Uruguay Marijuana Legalization Proposal


Key Points of Marijuana Legalization Proposal

  • The intention of the proposal is to regulate the cannabis market in order to reduce the risks faced by marijuana users – which constitute the major of drug users in Uruguay – when they turn to illegal markets to obtain marijuana. This connects them with criminal organizations and individuals who additionally offer access to higher-risk drugs, such as coca paste. The aim is to separate the two markets.
  • The UN Single Convention is “inefficient, ineffective and contradictory” and it must be “revised, modified and improved.”  
  • The Global Commission report is quoted: “the war against drugs has failed”. The war on drugs has increased the drug market, along with a whole host of associated problems.
  • Now is the time for a revision of drug policies with an open debate and bold leadership.
  • Uruguay will not stop its efforts to decrease drug consumption if the proposal is passed.
  • The war on drugs has failed on four accounts:
    • The drug market has been estimated to be the second biggest global business after petrol;
    • Trafficking has had negative consequences on economies globally;
    • Drug trafficking has been linked to other illicit activities such as trafficking in arms, people, gold, and diamonds and has led to high levels of corruption; and
    • In many countries, the state has been overrun, society destabilized, and democracy destroyed.
  • “In sum: the 'remedy' has proven much worse than the 'disease.'”
  • The national drug strategy was drawn up by the Junta Nacional de Drogas for 2011-2015 and is grounded in human rights, equality, democracy, cooperation, comprehensiveness, participation, and scientific evidence.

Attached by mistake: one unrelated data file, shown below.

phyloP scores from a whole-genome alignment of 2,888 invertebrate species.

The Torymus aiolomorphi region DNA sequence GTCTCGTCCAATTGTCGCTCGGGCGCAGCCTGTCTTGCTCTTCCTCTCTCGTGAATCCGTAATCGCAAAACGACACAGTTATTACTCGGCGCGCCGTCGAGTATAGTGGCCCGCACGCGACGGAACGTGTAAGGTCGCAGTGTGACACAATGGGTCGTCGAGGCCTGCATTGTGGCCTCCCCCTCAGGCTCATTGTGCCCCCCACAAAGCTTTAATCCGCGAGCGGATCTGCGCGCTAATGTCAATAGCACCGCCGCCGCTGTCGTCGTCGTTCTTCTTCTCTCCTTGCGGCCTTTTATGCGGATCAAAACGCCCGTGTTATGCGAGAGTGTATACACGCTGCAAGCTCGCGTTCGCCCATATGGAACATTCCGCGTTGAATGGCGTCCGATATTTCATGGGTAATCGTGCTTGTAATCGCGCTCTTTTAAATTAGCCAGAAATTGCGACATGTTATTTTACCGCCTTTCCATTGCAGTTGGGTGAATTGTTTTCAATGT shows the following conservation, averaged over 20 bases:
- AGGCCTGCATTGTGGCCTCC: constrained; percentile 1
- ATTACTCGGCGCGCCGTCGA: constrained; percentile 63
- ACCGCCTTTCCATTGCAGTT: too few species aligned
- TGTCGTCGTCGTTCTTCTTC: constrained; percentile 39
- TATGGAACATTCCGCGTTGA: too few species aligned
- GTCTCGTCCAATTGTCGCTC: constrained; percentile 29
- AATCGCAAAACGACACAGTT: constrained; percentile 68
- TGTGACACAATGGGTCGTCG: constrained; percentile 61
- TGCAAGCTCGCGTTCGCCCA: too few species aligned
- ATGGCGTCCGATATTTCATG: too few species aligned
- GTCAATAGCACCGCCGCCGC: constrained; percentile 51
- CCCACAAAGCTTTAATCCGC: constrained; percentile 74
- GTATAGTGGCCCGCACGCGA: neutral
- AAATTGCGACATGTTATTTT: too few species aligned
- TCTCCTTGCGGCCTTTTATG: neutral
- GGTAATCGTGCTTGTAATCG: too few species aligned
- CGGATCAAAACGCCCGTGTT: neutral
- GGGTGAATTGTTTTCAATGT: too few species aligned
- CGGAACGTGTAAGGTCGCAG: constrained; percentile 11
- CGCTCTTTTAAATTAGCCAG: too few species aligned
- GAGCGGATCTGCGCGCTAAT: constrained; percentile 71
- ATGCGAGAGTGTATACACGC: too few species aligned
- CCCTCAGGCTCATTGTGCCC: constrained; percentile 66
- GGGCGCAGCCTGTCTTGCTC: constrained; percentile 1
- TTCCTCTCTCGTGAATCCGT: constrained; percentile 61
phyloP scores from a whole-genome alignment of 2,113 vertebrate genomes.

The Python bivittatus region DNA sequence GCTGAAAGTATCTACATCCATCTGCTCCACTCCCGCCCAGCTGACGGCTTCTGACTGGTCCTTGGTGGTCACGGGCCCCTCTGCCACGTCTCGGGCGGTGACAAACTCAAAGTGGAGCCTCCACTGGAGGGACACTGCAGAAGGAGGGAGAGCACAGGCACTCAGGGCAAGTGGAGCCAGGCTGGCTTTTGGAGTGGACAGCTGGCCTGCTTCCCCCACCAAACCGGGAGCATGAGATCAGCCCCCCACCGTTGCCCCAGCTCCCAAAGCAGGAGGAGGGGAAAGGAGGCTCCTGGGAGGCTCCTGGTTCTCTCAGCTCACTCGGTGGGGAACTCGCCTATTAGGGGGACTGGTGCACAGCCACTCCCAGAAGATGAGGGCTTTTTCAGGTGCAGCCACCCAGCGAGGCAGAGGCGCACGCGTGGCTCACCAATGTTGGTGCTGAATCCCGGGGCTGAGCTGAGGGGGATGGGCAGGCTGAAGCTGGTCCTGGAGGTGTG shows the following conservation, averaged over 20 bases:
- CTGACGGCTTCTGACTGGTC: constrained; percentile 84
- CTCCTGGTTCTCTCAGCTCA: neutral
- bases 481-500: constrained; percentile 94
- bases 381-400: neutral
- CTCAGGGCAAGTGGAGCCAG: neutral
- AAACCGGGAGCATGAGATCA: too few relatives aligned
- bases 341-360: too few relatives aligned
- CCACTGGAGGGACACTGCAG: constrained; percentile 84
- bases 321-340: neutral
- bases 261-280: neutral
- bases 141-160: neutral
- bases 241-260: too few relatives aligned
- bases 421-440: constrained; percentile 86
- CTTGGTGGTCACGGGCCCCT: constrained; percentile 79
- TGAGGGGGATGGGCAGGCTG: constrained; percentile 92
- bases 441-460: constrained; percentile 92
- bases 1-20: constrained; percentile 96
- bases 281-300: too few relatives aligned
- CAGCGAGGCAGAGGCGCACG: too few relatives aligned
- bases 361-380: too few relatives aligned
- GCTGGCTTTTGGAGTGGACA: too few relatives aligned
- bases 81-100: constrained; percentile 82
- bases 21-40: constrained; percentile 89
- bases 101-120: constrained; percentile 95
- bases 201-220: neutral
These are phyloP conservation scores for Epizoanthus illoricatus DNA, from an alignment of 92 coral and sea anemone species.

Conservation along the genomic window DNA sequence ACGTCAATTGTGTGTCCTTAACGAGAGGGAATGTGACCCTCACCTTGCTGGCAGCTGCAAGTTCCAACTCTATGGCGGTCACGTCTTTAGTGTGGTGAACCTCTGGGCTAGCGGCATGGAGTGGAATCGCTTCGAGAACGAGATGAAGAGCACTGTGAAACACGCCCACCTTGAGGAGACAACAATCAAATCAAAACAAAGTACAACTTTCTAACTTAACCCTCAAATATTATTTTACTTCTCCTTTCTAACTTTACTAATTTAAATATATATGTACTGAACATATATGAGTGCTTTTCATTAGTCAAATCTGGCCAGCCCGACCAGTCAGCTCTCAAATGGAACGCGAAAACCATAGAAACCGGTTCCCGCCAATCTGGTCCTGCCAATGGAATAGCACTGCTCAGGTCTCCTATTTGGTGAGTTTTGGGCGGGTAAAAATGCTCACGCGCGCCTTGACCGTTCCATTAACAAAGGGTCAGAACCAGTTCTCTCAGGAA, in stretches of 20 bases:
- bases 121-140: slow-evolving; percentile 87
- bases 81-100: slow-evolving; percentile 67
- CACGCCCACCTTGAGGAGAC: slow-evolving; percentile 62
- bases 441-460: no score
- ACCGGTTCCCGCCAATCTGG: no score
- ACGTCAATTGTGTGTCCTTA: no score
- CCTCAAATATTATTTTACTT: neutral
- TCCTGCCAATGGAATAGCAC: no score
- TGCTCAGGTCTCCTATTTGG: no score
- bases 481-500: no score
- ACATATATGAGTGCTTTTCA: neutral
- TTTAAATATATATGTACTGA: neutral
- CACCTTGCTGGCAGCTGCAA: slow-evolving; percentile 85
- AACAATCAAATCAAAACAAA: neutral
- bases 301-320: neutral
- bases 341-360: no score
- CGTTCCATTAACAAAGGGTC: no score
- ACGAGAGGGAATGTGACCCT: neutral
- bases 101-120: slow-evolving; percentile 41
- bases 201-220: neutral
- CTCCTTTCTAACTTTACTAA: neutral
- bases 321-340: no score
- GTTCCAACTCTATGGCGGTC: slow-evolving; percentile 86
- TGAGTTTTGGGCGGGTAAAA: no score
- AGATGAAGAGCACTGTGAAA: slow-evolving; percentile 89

• Various countries have experimented with reform models such as Holland, Australia (decriminalization), Spain (social clubs), and the U.S. (medical marijuana).
  • It is important to highlight the findings of the Uruguayan Comision de Adicciones de la Camara de Representantes (Commission on Addictions in the House of Representatives) that concluded that putting in place the conditions for access to marijuana is crucial to reduce the harms produced by the illegality of the substance.
  • Marijuana is far less risky than other drugs, such as coca paste, alcohol, tobacco, and pharmaceutical drugs.
  • The proposed law is aimed at:
    • Separating the drug markets so that there is less access to coca paste for marijuana users;
    • Decreasing the stigma surrounding marijuana use; increasing education so users are well-informed; and keeping marijuana users included socially instead of criminalized;
    • Increasing attention and care for problem drug users (paid for by marijuana taxes); and
    • Fighting drug trafficking.


Without damaging Law No. 14.292 of October 31, 1974 and its modifications, the state will assume the control and the regulation of the activities of importation, production, acquisition of any title, storage, marketing, and distribution of marijuana and its derivatives, under the terms and conditions set by the regulation.

Similarly, the state will exercise all other material activities that prove necessary for the execution of the activities referred to in the previous subsection, under the terms and conditions set by the regulation.

The activities referred to in the previous subsections must be exclusively realized in the framework of a harm reduction policy, which also alerts the population about the consequences and the damaging effects of marijuana consumption, as well as the effects of risk- and harm-reduction for potential consumers, under the conditions set by the regulation.

Link to the full proposal (in Spanish).

Summary and translation provided by Hannah Hetzer, DPA Latin America Project Coordinator
Drug Trafficking in Latin America